Cork floors with worn-out topcoats are more vulnerable to water damage, and cork floors without protective coating can collapse.
However, a no-shoes policy, frequent sweeping, and vacuuming can usually extend the life of your sealant.
3. Not Great For Humidity Issues
Cork flooring is more waterproof than other types but is not 100 % water resistant. To defend your cork floors from spillages, you should seal them regularly.
You should never mop cork flooring with much water because excess moisture can distort and damage it beyond repair. Cork floors repel fluids from minimal spills when adequately sealed.
On the other hand, standing water and moisture from high humidity can permeate the surface, damaging the joints and causing the slabs or pavers to expand and bend.
Cork is therefore unsuitable for moist or humid environments such as the bathroom, laundry room, or cellar.
We can use cork flooring in the restroom, but proper installation and joint waterproofing are required.
4. Sun Damage
The sun is yet another of cork’s flaws. Cork is not the best flooring for vibrant rooms because it fades in direct sunlight.
Moderate natural light is alright, but ensure the sun isn’t shining down on it for extended hours.
Direct sunlight can fade cork color over time, so keep that in mind when determining whether to use it in a brightly lit environment.
Using curtains or blinds to block the sun off the ground can be beneficial, but you will have to ensure the glass covering is properly placed daily, which can be inconvenient.
5. Not Scratch Proof
And, of course, cork is more likely to scratch than tile, cement, or wood flooring. The gentle, warm sensation under your feet indicates that the outer layer is innately padded.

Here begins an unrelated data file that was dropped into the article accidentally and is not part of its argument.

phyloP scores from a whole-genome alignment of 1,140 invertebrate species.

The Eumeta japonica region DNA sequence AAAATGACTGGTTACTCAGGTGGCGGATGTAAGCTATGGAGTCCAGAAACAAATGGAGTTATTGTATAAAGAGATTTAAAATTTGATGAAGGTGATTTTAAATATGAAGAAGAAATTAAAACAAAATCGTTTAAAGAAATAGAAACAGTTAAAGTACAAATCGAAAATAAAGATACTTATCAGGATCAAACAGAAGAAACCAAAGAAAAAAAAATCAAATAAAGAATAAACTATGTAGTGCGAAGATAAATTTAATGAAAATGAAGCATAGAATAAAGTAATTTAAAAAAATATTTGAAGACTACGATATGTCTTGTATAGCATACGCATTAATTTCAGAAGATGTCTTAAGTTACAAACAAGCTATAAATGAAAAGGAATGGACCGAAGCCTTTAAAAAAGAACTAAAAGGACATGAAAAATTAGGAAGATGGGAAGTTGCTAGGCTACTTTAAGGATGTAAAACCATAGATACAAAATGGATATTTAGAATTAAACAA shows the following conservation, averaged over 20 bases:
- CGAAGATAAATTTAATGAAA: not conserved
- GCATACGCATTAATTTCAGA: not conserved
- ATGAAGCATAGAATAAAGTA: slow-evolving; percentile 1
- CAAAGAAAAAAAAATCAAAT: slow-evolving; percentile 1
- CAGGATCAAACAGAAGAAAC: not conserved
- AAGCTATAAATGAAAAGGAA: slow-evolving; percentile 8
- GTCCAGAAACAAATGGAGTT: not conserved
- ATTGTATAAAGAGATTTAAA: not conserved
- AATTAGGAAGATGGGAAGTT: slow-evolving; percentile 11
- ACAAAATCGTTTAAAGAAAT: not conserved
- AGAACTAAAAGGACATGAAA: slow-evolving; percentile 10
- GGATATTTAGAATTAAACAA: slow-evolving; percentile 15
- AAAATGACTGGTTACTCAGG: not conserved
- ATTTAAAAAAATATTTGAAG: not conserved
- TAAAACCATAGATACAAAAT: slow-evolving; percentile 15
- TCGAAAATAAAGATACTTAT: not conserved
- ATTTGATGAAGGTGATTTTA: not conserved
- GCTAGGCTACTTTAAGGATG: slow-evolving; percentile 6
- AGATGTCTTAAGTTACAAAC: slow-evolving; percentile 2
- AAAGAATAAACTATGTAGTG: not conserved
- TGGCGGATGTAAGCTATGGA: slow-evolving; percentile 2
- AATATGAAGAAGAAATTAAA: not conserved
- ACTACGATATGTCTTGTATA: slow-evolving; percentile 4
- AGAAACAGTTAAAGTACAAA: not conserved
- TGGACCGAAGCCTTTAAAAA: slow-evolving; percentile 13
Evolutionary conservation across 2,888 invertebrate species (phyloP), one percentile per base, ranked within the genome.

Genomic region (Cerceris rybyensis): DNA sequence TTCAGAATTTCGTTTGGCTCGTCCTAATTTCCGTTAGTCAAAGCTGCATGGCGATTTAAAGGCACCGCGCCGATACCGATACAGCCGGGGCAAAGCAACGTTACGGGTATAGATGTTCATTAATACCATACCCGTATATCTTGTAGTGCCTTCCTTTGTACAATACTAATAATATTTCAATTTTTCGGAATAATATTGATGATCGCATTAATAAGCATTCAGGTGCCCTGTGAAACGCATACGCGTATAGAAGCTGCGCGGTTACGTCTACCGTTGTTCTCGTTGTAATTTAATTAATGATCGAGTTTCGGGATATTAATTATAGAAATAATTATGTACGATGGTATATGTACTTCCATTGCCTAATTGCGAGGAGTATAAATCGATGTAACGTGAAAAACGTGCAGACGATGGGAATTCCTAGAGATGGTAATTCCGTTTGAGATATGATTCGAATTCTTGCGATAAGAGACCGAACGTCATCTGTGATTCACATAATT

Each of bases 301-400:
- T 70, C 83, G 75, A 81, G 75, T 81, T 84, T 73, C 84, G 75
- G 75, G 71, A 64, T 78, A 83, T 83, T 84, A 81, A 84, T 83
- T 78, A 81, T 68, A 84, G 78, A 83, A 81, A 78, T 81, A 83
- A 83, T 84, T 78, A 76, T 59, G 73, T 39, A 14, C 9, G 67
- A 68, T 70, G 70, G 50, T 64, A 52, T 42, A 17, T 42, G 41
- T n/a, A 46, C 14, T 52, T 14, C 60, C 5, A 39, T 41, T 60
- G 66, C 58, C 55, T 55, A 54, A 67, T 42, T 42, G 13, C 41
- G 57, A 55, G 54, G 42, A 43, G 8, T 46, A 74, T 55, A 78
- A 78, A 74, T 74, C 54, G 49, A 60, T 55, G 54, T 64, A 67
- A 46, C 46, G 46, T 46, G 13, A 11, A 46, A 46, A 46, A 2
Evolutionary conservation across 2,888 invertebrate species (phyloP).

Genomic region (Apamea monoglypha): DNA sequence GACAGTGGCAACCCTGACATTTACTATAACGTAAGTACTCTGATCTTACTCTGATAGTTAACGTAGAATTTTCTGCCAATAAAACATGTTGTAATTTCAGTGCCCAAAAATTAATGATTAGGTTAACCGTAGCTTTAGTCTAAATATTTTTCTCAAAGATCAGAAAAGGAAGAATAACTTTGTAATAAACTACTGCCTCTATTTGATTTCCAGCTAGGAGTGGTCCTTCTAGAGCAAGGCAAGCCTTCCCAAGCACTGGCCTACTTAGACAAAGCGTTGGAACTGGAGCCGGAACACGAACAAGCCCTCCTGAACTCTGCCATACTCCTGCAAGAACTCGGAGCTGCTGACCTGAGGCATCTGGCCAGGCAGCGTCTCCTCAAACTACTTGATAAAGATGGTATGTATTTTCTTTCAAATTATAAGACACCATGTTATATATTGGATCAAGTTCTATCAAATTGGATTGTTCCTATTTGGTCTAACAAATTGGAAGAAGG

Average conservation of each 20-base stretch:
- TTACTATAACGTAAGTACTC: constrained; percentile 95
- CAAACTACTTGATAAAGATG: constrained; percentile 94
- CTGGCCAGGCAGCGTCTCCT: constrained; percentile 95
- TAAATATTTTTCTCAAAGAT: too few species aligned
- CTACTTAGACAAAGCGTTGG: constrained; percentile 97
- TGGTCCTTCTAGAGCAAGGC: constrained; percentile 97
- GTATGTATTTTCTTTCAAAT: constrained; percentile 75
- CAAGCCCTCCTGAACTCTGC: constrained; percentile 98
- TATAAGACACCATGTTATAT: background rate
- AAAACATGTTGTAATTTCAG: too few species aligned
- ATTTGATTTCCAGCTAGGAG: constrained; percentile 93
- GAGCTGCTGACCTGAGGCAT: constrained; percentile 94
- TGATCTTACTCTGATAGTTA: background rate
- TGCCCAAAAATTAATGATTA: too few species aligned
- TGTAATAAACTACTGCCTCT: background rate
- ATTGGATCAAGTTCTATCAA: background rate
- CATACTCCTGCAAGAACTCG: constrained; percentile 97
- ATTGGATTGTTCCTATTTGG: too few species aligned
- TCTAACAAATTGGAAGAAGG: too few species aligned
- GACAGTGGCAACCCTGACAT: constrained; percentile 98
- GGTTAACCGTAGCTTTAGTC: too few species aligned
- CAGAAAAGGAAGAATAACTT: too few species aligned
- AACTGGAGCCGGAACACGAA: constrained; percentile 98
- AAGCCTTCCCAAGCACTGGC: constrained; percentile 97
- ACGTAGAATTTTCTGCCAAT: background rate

Over time, heavy chairs, pet paws, and everyday foot traffic will leave a blemish. Blunt artifacts, such as heavy equipment, can pierce the surface and cause irreparable damage.
Cork is possibly not the ideal material for your floor if your dog likes to glide around the residence or if your cat likes to flex and scrape. Your pet can easily cause irreversible damage to segments of your floor.
Summary of pros and cons of cork flooring
|Healthy And Hypoallergenic|
|Environmentally Friendly And Sustainable|
|Not Great For Humidity Issues|
|Not Scratch Proof|
That’s all there is to it! All you need to remember about cork flooring! It does offer great value for money, and advanced cork floors are designed to last for years with adequate care.
But before purchasing, carefully weigh the benefits and drawbacks of cork flooring. You might discover that this lovely flooring complements your residence.
Cork flooring is eco-friendly and pleasant underfoot, making it an excellent choice for incorporating organic elements into your house.
Nevertheless, the upkeep and scratch resistance may be inadequate if you have a busy household with pet claws.
If you are interested in another type of flooring option, find out if laminate flooring is an ideal choice for your anti-scratch cork flooring.
(Last Updated on August 31, 2022)